Files in etc need updating
The When installing Debian from live media using the Calamares installer (Section 2.2.13, “News from Debian Live team”) and selecting the full disk encryption feature, the disk's unlock key is stored in the initramfs which is world readable.
This allows users with local filesystem access to read the private key and gain access to the filesystem again in the future. This will recreate the initramfs without world-readable permissions.
If you read this after upgrading a remote system to buster, ping the system on the network continuously as this adds entropy to the randomness pool and the system will eventually be reachable by ssh again.
See the wiki and DLange's overview of the issue for other options. To avoid the danger of your machine losing networking after the upgrade to buster, it is recommended that you migrate in advance to the new naming scheme (usually meaning names like kernel commandline option might also work for systems with only one network interface (of a given type).
Configurations that override these options but omit these algorithm names may cause unexpected authentication failures.
No action is required for configurations that accept the default for these options.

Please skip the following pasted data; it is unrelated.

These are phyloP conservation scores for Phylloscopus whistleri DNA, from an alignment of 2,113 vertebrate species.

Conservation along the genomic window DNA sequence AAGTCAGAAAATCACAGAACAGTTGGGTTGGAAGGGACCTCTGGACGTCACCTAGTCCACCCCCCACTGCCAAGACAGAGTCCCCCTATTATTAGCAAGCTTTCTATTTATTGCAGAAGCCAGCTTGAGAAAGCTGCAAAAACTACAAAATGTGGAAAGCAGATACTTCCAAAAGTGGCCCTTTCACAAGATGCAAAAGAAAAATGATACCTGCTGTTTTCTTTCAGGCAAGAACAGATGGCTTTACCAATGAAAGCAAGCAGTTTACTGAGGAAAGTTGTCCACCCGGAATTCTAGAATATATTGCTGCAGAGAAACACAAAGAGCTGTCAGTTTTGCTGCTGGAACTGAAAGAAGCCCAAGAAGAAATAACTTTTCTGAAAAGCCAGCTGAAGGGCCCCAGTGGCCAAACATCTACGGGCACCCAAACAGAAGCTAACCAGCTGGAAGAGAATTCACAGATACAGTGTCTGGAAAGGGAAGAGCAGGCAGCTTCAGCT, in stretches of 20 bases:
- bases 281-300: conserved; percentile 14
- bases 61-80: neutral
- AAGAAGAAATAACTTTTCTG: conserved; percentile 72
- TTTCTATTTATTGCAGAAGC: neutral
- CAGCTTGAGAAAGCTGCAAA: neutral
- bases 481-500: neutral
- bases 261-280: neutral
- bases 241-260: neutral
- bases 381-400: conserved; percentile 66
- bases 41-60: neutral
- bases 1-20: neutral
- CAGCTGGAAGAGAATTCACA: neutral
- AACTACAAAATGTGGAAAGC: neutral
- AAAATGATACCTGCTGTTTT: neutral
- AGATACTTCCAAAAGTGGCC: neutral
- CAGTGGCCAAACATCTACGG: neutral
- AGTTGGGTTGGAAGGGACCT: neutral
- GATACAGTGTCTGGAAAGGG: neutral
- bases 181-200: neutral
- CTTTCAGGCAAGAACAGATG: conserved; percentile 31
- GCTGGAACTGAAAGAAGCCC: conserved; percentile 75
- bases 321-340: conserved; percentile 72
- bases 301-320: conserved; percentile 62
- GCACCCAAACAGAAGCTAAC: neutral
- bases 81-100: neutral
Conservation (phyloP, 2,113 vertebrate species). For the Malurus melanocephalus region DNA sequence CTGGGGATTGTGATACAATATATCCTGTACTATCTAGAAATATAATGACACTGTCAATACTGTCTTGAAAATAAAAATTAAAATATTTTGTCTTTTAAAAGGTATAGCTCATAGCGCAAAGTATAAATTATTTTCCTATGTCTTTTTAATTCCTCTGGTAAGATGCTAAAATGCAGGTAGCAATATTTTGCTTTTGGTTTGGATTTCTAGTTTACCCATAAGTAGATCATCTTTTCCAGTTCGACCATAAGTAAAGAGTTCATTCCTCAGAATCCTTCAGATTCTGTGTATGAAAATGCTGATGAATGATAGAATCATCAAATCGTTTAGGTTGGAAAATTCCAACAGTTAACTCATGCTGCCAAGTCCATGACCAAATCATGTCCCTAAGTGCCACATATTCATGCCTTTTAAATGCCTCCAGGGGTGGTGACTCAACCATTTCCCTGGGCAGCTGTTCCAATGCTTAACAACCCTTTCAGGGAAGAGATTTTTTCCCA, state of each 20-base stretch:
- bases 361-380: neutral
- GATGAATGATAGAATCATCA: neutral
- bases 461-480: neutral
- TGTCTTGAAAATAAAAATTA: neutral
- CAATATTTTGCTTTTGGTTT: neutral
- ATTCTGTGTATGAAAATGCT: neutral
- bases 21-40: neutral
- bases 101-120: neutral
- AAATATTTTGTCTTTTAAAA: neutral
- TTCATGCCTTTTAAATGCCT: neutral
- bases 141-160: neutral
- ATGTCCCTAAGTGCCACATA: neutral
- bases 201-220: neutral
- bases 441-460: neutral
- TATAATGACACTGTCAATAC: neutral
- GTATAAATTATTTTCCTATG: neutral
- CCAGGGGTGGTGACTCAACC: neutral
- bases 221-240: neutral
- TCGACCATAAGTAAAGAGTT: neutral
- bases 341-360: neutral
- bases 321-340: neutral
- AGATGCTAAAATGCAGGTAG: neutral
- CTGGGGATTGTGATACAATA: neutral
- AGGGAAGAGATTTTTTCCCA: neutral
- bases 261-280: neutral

Information about the security levels can be found in the SSL_CTX_set_security_level(3ssl) manpage.
The list of valid strings for the minimum protocol version can be found in SSL_CONF_cmd(3ssl).
If updates are warranted, they can only come via regular point releases, which may be slow in arriving.To find the new-style names that will be used, first find the current names of the relevant interfaces: Following various security recommendations, the default minimum TLS version has been changed from TLSv1 to TLSv1.2.The default security level for TLS connections has also been increased from level 1 to level 2.Sometimes, changes introduced in a new release have side-effects we cannot reasonably avoid, or they expose bugs somewhere else. Please also read the errata, the relevant packages' documentation, bug reports, and other information mentioned in Section 6.1, “Further reading”. These now specify signature algorithms that are accepted for their respective authentication mechanism, where previously they specified accepted key types.
This distinction matters when using the RSA/SHA2 signature algorithms and their certificate counterparts.A fix for the installer is being planned (see bug #931373) and will be uploaded to debian-security.